Or under hanging mountains,
Or by the fall of fountains;
is but a vulgar luxury, compared with that which those enjoy, who come together for the purposes of more complete, abstracted solitude. This is the loneliness" to be felt."-The Abbey Church of Westminster hath nothing so solemn, so spirit-soothing, as the naked walls and *From "Poems of all Sorts," by Richard Fleckno, 1653.
benches of a Quakers' Meeting. Here are no tombs, no inscriptions,
-Sands, ignoble things,
story of that much-injured, ridiculed man (who perhaps hath been a by-word in your mouth), -James Naylor what dreadful sufferings, Dropt from the ruined sides of kingswith what patience, he endured, even to the but here is something, which throws Antiquity boring through of his tongue with red-hot herself into the fore-ground-SILENCE-eldest irons, without a murmur; and with what of things-language of old Night-primitive | strength of mind, when the delusion he had Discourser to which the insolent decays of fallen into, which they stigmatised for blasmouldering grandeur have but arrived by a phemy, had given way to clearer thoughts, he violent, and, as we may say, unnatural pro- could renounce his error, in a strain of the gression. beautifullest humility, yet keep his first grounds, and be a Quaker still!-so different from the practice of your common converts from enthusiasm, who, when they apostatize, apostatize all, and think they can never get far enough from the society of their former errors, even to the renunciation of some saving truths, with which they had been mingled, not implicated.
How reverend is the view of these hushed heads, Looking tranquillity! Nothing-plotting, nought-caballing, unmischievous synod! convocation without intrigue! parliament without debate! what a lesson dost thou read to council, and to consistory!—if my pen treat of you lightly—as haply it will wander-yet my spirit hath gravely felt the wisdom of your custom, when sitting among you in deepest peace, which some out-welling tears would rather confirm than disturb, I have reverted to the times of your beginnings, and the sowings of the seed by Fox and Dewesbury. I have witnessed that, which brought before my eyes your heroic tranquillity, inflexible to the rude jests and serious violences of the insolent soldiery, republican or royalist, sent to molest you-for ye sate betwixt the fires of two persecutions, the outcast and off-scouring of church and presbytery. -I have seen the reeling sea-ruffian, who had wandered into your receptacle, with the avowed intention of disturbing your quiet, from the very spirit of the place receive in a moment a new heart, and presently sit among ye as a lamb amidst lambs. And I remember Penn before his accusers, and Fox in the bail-dock, where he was lifted up in spirit, as he tells us, and "the Judge and the Jury became as dead men under his feet.”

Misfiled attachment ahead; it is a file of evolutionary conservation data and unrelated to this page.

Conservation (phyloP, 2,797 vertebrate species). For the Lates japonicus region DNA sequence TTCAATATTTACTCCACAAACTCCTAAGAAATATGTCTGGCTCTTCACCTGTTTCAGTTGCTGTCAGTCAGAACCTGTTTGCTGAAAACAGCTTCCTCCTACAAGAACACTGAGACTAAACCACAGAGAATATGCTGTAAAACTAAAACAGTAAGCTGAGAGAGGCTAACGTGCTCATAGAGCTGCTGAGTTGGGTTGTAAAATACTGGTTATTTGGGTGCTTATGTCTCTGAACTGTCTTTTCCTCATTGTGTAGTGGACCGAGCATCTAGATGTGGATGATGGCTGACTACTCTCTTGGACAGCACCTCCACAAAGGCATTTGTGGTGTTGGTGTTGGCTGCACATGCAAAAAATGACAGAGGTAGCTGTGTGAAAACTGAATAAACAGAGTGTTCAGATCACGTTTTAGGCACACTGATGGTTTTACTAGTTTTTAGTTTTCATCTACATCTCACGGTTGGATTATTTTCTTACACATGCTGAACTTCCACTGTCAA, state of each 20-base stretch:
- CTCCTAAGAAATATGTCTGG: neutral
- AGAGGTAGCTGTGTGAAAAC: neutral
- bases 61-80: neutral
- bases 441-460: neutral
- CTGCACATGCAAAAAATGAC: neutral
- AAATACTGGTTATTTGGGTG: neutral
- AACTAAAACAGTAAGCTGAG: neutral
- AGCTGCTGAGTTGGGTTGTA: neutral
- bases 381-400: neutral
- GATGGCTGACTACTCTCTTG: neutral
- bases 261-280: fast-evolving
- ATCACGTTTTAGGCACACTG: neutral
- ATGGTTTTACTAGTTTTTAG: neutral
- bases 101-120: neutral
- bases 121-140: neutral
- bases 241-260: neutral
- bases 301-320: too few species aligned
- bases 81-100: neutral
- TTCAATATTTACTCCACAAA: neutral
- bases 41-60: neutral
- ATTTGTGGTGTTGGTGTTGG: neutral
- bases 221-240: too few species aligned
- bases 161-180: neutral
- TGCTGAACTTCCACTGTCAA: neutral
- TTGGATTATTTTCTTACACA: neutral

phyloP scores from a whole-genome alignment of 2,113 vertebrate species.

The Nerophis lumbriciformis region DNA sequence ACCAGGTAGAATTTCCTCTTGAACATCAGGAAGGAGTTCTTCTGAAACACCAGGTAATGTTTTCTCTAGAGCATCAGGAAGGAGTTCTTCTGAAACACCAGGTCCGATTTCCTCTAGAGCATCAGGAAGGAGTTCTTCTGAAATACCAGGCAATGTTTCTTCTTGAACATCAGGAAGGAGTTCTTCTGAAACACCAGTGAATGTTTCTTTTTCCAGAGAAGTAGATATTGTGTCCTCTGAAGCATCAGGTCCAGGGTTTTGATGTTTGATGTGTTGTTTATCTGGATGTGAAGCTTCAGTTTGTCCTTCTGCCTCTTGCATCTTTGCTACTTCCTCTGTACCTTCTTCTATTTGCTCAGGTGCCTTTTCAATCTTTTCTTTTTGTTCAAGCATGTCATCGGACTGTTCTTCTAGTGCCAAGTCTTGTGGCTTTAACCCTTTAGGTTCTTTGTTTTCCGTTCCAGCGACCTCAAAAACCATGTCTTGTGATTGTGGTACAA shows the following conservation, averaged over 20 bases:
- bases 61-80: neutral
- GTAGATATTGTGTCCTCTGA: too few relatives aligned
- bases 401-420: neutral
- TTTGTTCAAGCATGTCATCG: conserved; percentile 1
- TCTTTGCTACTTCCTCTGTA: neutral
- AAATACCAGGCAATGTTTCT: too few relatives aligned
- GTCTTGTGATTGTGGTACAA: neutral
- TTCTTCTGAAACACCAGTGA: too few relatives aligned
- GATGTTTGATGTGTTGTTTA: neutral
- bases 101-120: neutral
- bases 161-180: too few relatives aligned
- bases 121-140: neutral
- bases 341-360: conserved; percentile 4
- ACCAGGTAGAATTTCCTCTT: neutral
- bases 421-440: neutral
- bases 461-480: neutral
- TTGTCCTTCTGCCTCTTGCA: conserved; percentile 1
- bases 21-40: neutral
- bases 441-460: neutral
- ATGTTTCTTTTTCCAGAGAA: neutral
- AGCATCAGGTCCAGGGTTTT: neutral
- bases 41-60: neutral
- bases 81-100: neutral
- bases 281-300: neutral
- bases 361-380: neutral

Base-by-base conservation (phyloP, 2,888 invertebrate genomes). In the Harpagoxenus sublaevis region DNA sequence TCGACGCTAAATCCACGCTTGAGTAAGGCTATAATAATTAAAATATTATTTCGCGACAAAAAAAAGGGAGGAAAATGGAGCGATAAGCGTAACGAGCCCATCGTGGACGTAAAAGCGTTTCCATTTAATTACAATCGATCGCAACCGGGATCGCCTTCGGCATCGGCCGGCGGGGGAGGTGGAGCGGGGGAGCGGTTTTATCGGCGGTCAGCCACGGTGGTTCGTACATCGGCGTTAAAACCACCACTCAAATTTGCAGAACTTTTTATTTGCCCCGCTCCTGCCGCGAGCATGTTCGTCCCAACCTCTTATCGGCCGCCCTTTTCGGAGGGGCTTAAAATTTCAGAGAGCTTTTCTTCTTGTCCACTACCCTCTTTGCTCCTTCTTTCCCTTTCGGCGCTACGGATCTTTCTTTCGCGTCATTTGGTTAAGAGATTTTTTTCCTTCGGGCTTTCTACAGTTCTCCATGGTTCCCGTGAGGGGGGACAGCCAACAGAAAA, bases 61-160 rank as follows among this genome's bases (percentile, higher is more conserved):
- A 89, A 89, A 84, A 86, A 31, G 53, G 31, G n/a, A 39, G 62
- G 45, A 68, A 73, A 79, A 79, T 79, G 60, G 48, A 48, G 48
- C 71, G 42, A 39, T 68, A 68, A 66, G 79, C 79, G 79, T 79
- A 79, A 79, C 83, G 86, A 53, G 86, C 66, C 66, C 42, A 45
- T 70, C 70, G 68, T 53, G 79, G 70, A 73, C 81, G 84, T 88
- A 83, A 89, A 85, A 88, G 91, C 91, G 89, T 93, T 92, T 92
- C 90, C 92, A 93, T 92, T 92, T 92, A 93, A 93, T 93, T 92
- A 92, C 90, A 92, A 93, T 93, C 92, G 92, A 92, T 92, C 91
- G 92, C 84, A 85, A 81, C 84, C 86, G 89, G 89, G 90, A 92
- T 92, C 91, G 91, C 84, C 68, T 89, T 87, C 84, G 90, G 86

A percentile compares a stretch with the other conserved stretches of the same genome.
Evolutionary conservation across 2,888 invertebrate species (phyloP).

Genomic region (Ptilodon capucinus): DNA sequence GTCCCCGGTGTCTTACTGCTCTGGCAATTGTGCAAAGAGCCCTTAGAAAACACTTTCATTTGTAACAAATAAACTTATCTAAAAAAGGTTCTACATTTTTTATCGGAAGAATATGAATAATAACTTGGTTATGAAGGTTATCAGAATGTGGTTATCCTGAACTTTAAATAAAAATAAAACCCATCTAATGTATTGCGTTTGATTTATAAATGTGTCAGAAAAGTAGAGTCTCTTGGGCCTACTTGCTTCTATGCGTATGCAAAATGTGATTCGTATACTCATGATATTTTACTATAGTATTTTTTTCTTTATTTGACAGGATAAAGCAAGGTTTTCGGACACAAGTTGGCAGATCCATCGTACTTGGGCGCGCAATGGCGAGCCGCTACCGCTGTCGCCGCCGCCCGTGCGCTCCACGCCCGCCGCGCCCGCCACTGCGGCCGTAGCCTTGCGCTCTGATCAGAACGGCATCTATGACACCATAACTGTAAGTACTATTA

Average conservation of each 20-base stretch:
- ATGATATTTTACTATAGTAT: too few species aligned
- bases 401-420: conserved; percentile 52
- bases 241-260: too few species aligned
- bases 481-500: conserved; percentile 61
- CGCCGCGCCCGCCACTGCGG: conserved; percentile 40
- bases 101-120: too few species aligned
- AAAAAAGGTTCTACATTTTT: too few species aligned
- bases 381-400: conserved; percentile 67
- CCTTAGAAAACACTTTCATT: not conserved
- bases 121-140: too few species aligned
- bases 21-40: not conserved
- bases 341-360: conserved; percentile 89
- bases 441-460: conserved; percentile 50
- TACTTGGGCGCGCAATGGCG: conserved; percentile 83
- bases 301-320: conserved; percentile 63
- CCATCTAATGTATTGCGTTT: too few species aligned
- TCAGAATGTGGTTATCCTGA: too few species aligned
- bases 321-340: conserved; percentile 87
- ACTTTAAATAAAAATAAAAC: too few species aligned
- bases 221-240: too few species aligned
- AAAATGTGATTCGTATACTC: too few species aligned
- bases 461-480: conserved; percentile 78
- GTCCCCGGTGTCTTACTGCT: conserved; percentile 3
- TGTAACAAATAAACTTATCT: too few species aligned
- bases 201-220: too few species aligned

Reader, if you are not acquainted with it, I would recommend to you, above all churchnarratives, to read Sewel's History of the Quakers. It is in folio, and is the abstract of the Journals of Fox and the primitive Friends. It is far more edifying and affecting than anything you will read of Wesley and his colleagues. Here is nothing to stagger you, nothing to make you mistrust, no suspicion of alloy, no drop or dreg of the worldly or ambitious spirit. You will here read the true
Get the Writings of John Woolman by heart; and love the early Quakers.
How far the followers of these good men in our days have kept to the primitive spirit, or in what proportion they have substituted formality for it, the Judge of Spirits can alone determine. I have seen faces in their assemblies, upon which the dove sate visibly brooding. Others again I have watched, when my thoughts should have been better engaged, in which I could possibly detect nothing but a blank inanity. But quiet was in all, and the disposition to unanimity, and the absence of the fierce controversial workings.-If the spiritual pretensions of the Quakers have abated, at least they make few pretences. Hypocrites they certainly are not, in their preaching. It is seldom indeed that you shall see one get up amongst them to hold forth. Only now and then a trembling, female, generally ancient, voice is heard-you cannot guess from what part of the meeting it proceeds with a low, buzzing, musical sound, laying out a few words which "she thought might suit the condition of some present," with a quaking diffidence, which leaves no possibility of supposing that anything of female vanity was mixed up, where the tones were so full of tenderness, and a restraining modesty.-The men, for what I have observed, speak seldomer.
Once only, and it was some years ago, I witnessed a sample of the old Foxian orgasm. It was a man of giant stature, who, as Words